Nice and profitable: How Ryanair revamped itself
Michael O’Leary has told staff to be ‘nice’, but the changes run much deeper than that
Taking off: Ryanair chief executive Michael O’Leary.
Taking off: Ryanair has bought a fleet of 175 new Boeing 737-800s with a list price of €15 billion which will replace its current fleet in 2017. Photograph: Philippe Huguen/AFP/Getty Images
On Monday, Ryanair is set to reveal a strong set of financial results for the year to the end of March. Analysts estimate that profits after tax could hit over €1.2 billion – or €11 per passenger flown.
This will be a record performance. That is partly due to the sharp fall in jet fuel prices which reflect a collapse in oil markets. It will also be attributed to the new “all-singing and dancing” Ryanair, where smiling and being nice have become key performance indicators.
A narrative has developed around the notion that a simple tilt of the Ryanair customer interface from nasty to nice explains the recent power surge in its business. I disagree.
Something far more profound has happened to the company and its strategy. To understand it in full you have to roll back to the spring of 2013.
At that time Ryanair was already Europe’s most profitable airline. Its management wanted to achieve more. They were poring over monthly data from key competitor Easyjet and noting it was performing well in terms of both passenger volume and profitability.
They also knew that about 70 million passengers (equivalent to 90 per cent of their volume in 2013) were travelling point to point on short-haul European markets, mainly to primary airports, and paying higher fares, but not with Ryanair.
To complicate matters further, they were in the throes of a third bid for Aer Lingus, of which they owned almost 30 per cent.
These factors were all interwoven in the debate that raged about how to plot an expansion strategy. Finding a way to climb a mountain of growth was the challenge. Doing it while staying highly profitable was the hurdle.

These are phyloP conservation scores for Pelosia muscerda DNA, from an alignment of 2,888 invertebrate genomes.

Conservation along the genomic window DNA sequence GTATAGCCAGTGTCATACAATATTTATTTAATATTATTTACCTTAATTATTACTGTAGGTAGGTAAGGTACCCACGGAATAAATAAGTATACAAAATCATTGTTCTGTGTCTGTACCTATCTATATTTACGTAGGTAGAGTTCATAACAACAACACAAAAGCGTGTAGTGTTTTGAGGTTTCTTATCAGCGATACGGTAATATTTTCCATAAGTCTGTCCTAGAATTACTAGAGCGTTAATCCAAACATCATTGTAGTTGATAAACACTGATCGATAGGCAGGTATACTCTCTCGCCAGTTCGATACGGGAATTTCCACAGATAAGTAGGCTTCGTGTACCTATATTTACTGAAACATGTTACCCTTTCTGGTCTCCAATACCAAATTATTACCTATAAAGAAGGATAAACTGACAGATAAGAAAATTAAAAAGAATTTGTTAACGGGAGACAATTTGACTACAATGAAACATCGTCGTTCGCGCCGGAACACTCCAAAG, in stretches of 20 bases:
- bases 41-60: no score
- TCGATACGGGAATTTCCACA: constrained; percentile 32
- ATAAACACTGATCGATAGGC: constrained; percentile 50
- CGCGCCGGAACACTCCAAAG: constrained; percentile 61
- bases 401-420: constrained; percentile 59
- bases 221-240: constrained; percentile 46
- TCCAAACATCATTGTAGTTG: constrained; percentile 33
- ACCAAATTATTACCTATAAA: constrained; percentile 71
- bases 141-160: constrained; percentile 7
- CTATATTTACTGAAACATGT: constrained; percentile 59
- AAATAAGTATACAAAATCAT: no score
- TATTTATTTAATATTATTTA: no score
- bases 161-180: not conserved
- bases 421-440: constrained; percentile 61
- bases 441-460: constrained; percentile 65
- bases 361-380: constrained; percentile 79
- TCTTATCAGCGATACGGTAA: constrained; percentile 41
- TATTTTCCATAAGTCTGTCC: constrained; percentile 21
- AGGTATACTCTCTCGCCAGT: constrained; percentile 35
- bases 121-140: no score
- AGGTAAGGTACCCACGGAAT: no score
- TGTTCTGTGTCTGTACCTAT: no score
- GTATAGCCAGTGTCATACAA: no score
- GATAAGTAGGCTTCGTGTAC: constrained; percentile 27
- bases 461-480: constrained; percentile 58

Plan for Aer Lingus
At that time, the plan was to continue growing the core Ryanair no-frills, no-nonsense business while using Aer Lingus to attack the segment of the market occupied by airlines linking primary airports and offering a friendlier customer service.
That assumed getting control of the Irish flag carrier which, in April 2013, was no longer achievable.
Implacable opposition from the Irish establishment, trade unions, institutions including the EU and UK competition authorities and Aer Lingus itself killed the third Ryanair bid. Another roadmap was needed.
The idea of launching a new airline with a happy-clappy marketing message, a different brand and a fleet identical to the core was briefly debated to address the 70 million passenger market opportunity.
That was ruled out on grounds of complexity so a third and considerably more radical plan was hatched: re-engineer from the inside out.
Before contemplating any changes in the image of the company, however, two crucial foundation stones were put in place that straddled the summer of 2013.
These reflected the core belief within Ryanair that true equity value creation in short-haul air travel resided in lowest unit costs.
Without that, any marketing makeover would be doomed to failure.
The first move was a cracking piece of business with Boeing during April 2013 to acquire no less than 175 new Boeing 737-800s with a list price of $15 billion. This was negotiated at a time when Boeing was launching the all-new MAX aircraft.